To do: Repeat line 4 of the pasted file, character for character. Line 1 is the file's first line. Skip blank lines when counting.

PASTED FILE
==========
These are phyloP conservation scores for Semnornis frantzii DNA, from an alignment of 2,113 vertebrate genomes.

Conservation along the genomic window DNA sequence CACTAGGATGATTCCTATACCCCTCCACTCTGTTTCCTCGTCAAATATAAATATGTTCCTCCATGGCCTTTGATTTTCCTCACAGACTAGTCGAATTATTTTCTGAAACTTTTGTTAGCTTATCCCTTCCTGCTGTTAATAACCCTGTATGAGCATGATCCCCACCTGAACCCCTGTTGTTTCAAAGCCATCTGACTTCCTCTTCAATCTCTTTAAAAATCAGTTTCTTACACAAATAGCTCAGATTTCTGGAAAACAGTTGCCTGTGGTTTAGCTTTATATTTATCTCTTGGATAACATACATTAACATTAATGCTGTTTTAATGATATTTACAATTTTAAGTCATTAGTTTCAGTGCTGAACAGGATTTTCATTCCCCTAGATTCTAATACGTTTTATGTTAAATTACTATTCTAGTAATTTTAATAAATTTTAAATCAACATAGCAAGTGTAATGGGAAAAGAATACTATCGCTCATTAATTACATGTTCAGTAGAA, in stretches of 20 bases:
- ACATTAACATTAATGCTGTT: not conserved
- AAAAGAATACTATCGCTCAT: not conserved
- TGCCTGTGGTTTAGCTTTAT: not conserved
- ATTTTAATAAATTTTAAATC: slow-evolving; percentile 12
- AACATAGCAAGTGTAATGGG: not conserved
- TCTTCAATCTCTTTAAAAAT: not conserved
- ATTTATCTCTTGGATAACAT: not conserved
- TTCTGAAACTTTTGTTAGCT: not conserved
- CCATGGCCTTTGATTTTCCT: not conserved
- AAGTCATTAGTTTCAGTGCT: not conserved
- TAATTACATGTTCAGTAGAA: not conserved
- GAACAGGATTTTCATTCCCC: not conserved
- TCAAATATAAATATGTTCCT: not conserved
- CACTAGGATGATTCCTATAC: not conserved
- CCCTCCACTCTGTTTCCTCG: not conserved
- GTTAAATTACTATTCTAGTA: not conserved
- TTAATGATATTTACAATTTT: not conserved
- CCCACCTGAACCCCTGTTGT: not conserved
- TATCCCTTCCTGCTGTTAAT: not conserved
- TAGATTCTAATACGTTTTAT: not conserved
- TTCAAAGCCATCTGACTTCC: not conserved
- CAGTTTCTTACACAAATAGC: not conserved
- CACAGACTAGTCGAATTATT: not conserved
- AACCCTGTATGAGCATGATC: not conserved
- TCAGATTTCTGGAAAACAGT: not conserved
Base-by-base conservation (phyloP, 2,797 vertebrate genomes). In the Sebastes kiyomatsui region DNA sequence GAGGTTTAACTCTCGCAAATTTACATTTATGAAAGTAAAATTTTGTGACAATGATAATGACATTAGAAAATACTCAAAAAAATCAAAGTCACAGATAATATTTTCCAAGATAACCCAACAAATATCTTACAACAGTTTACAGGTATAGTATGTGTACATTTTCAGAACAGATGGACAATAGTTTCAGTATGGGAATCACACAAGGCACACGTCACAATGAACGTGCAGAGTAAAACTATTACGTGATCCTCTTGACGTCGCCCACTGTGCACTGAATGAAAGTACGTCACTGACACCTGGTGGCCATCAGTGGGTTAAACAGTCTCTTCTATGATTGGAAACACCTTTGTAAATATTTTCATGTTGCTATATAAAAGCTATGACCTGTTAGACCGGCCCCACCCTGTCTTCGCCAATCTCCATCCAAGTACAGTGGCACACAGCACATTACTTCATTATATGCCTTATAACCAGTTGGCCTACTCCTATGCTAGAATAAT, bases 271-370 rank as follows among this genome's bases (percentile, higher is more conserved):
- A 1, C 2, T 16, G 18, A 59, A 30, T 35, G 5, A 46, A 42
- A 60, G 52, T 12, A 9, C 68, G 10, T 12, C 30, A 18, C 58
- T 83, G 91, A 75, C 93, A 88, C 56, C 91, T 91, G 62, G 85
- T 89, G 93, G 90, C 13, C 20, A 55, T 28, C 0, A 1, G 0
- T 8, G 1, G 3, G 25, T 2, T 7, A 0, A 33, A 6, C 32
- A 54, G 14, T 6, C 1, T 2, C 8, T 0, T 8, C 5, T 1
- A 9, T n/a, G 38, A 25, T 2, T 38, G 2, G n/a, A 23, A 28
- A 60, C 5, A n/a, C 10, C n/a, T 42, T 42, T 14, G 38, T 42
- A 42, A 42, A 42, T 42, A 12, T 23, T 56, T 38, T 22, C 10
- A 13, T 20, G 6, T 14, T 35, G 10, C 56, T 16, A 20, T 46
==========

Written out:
- AAAAGAATACTATCGCTCAT: not conserved